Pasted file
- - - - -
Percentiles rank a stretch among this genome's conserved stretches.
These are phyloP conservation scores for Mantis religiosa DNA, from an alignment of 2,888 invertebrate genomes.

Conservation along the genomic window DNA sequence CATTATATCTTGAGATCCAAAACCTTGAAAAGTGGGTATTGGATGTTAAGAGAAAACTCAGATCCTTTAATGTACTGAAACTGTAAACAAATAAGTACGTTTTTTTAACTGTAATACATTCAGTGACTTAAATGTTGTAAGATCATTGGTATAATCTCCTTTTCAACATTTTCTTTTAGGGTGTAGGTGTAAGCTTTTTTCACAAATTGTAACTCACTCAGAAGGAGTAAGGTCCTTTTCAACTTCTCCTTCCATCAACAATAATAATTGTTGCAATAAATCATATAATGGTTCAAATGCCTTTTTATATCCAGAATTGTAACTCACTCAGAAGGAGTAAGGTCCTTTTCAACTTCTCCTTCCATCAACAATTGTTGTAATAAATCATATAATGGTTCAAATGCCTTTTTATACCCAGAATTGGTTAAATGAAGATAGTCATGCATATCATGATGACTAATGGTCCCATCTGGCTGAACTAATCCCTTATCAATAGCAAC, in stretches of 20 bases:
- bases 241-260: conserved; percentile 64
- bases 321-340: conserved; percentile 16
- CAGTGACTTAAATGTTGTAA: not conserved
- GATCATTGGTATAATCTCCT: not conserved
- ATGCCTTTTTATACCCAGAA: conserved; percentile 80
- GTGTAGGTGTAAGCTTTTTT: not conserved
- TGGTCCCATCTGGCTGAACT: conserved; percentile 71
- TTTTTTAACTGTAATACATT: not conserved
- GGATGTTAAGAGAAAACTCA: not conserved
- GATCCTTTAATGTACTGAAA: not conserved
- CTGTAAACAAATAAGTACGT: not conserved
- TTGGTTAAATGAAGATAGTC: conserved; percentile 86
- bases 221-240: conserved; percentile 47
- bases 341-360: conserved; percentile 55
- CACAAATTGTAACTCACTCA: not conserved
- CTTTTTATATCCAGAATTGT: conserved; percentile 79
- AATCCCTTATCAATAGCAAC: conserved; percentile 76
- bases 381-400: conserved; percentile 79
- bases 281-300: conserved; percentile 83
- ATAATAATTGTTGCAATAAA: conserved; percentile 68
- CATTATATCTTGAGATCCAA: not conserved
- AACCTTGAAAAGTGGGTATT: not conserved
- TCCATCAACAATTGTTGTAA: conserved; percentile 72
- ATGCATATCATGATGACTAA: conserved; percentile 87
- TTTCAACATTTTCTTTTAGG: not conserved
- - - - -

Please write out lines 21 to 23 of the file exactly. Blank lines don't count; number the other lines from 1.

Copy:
- bases 381-400: conserved; percentile 79
- bases 281-300: conserved; percentile 83
- ATAATAATTGTTGCAATAAA: conserved; percentile 68